Meet an Emerging Arts Leader: Jessica Craft

​We're partnering with Emerging Arts Leaders: Philadelphia to introduce you to some of the exciting arts and cultural professionals working on behalf of our sector. This month's interview is with Jessica Craft!

Number of years working in the arts: 6+ 

Degrees/certificates: BA Business Administration and Economics / Certificate from the Nonprofit Executive Leadership Institute at Bryn Mawr (NELI)

Current occupation: Founding Executive Director at Rock to the Future

Other work experience in the arts: Drummer for numerous Philadelphia area bands, previously volunteer drum instructor at Girls Rock Philly’s summer camp and Ladies Rock Camp

What keeps you engaged and passionate when it comes to arts and culture?
The arts can bring community together, heal the soul, and provide a positive outlet for emotion. Growing up, music gave me an outlet and a place to belong when I felt like an outsider. In college, I met incredible people through The Big Art Show and a painting collective I created with my best friend. After college, I toured with my band throughout the United States. I continue to meet incredible people from different backgrounds with similar and completely different tastes and art forms. There is always something new to see and experience. Writing and performing music, painting, and sculpting all calm my mind and provide me with comfort in a crazy world. I’m not the best at any of these things, but that’s the great thing about art. There is no such thing as being the best. It’s just about being yourself.

What’s the most exciting or rewarding aspect of your current job?
Seeing how much kids and teens enjoy our programs is what it’s all about. It’s really inspiring to see a young artist that we’ve worked with for months or years take the stage to perform an original song—conquering their fears, seeing their friends and parents cheering and clapping, and walking off proud. Many kids return year after year so I get to see the true, long-term impact of our programs. I see them striving to do better each day even with all of the struggles they encounter on a daily basis. Working with these amazing kids and teens makes me a better musician and person.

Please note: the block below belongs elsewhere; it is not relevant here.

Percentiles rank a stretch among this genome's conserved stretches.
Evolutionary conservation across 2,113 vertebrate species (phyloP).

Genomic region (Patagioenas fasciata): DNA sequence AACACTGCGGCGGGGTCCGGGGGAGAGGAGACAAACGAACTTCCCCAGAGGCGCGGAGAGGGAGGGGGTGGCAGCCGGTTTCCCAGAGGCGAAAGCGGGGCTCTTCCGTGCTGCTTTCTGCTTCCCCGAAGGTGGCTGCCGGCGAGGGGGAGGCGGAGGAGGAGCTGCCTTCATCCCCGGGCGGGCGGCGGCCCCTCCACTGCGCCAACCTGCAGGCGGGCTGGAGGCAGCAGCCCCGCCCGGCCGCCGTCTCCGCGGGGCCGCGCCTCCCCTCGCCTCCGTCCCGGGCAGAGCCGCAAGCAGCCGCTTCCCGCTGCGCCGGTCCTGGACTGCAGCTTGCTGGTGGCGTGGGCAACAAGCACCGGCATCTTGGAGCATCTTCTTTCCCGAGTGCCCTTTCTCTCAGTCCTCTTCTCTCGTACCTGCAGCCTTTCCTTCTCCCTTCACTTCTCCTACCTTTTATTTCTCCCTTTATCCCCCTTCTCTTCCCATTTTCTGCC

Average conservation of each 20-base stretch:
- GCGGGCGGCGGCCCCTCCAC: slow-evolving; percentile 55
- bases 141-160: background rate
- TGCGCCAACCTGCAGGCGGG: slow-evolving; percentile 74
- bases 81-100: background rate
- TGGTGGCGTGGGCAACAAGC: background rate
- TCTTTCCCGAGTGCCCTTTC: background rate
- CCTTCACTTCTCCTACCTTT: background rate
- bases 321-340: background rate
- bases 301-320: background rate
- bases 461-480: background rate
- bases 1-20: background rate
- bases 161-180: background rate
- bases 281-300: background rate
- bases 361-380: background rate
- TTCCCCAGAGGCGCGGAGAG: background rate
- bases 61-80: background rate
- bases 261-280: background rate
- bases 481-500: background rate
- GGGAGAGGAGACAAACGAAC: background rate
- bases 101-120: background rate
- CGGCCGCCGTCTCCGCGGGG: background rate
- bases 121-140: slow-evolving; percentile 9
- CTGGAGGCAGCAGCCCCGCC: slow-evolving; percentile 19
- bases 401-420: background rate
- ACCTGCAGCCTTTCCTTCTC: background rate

How did you get involved with Emerging Arts Leaders: Philadelphia? How does being active with EAL:P fit in with your long-term career goals?
Rock to the Future board officer Jeff Barg invited me to a recent happy hour. Groups like EAL:P help me meet other like-minded people so that we can work together to improve our organizations and better help our communities. When I make connections, I think of them in regards to how they can help me improve Rock to the Future either with funding sources, program partnerships, or student outreach. I’m not sure what my long-term career goals are right now but I know we have a 5-year strategic plan that I want to be successful. My personal success comes with the success of my organization. I’ve considered entering politics but really love working at Rock to the Future!

Have you had any mentors also working in this sector who have had a significant impact on your professional development?
Margie DuBrow from NELI had a huge impact on my development as a leader. I didn’t really know what would happen when I started Rock to the Future, and it grew very quickly because of need and innovativeness. Suddenly, I was managing a staff of 10 and a program serving hundreds of students. Margie is incredible and provided me with feedback and tools I needed for success—she gave it to me straight. I remember her telling me, in so many words, to stop talking and to just listen because I needed to learn. I have a strong personality and she helped me understand how to use that to my advantage. I also meet regularly with peers that I trust and who provide me with insight and feedback based off of their own experiences. It’s really wonderful having folks I can turn to who won’t judge me for not knowing the answers, and now I'm able to share my knowledge with other young leaders just starting out.

In your opinion, what is the most significant issue arts leaders will have to grapple with in the next 10 years?
The continual changes in technology and decreased arts education funding. People, especially young people, have an increasingly short attention span combined with the desire to have everything at their fingertips and need for instant gratification. That paired with the decrease in arts education could lead to the next generation’s decreased participation in the arts.

Tell us a fun fact about yourself.
I play drums in a surf rock band called Conversations and we opened for The Beach Boys (direct support—just us then them!) and got to perform for an endless sea of people. That was pretty wild.